Paducah campus likely to change ownership

Kalli Bubb/The News The Murray State Crisp Center located in Paducah, Ky., was opened in January 2014.
Kalli Bubb/The News The Murray State Crisp Center located in Paducah, Ky., was opened in January 2014.

Kalli Bubb/The News
The Murray State Crisp Center located in Paducah, Ky., was opened in January 2014.

With the enrollment of Murray State’s Paducah campus increasing consistently, Murray State will likely receive ownership of the $10 million Paducah facility paid for by the City of Paducah and McCracken County.

In 2011 when the city of Paducah, Ky., McCracken County and the Paducah Economic Development Council met to determine whether or not to invest into a four-year college opportunity for their area, they developed a legal document, called a memorandum of understanding, to outline the terms they wanted to be met by Murray State.

Because of financial restrictions in the University, Murray State was unable to borrow sufficient funds to build the facility.

Murray State bought the land and the City of Paducah and McCracken County borrowed money to build the $10 million facility.

They agreed  that Murray State would pay only the interest on the borrowed money every year, which was expected not to exceed more than $290,000.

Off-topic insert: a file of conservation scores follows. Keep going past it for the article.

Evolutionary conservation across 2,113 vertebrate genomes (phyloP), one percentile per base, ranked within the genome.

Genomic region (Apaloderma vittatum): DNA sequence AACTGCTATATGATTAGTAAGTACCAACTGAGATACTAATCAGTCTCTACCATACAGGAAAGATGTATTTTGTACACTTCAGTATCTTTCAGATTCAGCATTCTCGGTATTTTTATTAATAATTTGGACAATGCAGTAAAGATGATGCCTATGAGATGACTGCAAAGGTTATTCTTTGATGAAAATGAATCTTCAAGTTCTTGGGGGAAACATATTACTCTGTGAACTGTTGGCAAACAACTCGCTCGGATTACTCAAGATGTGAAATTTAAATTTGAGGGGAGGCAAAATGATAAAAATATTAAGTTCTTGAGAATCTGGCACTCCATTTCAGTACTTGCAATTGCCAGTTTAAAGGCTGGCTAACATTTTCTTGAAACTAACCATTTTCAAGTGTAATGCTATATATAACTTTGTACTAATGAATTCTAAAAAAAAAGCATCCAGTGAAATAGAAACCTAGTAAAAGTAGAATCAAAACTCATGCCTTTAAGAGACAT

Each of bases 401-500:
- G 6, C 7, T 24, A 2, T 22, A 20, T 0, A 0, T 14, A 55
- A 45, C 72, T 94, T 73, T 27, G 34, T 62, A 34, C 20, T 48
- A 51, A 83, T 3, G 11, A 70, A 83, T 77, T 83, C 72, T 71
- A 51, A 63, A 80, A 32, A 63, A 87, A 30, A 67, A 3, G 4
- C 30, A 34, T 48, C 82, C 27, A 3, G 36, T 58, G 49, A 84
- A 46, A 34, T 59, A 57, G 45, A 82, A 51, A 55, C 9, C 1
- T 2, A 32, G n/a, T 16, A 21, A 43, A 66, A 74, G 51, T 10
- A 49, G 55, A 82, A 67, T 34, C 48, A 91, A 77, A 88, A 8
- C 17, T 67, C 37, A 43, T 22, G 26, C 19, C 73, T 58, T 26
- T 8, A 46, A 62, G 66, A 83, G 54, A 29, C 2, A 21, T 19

According to the memorandum, a four-year consecutive enrollment of 2,000 students would mean giving ownership of the facility to Murray State when the debt was paid off.

The enrollment requirement would also be met if the Paducah campus had an enrollment of 2,000 in the 20th year.

Brian Van Horn, dean of the Paducah campus, said the campus, which opened the door of the Crisp Center in 2014, would likely reach an enrollment of 2,000 students this calendar year.

The president of the economic council, Scott Darnell, said investing in Murray State’s Paducah campus was a great move for Paducah.



“The fact that we could have a campus and expand the offerings for higher education with the four-year University in our community established the basis for a long-term commitment to higher education, higher salaries and a better economic development environment,” Darnell said.   Murray State’s responsibilities as recipients of the facility are to provide the Paducah area with an opportunity to attend a four-year school, focusing its academics in areas that are in need in the community, such as health care administration, distribution/logistics, applied engineering and business management/accounting. 

Van Horn said Murray State works directly with West Kentucky Community and Technical College, or WKCTC, to provide education to the Paducah area.

“We have increased our articulations and have strengthened our working relationship with WKCTC to enhance opportunities to students to transfer,” Van Horn said. “In addition, new programs, such as logistics and supply chain

Van Horn

Van Horn

management, have helped the campus see immediate growth.”

Proud of the advancements the campus made in just one year, Van Horn said he is impressed with the results of the first master’s of business administration, or MBA, program offered at the campus, which Van Horn said was “the largest of its kind.”

Van Horn said he expects even greater results from the second MBA cohort program to be offered this year.

“Degrees like this will educate the workforce of tomorrow, today,” Van Horn said.

Story by Zachary Orr, Staff writer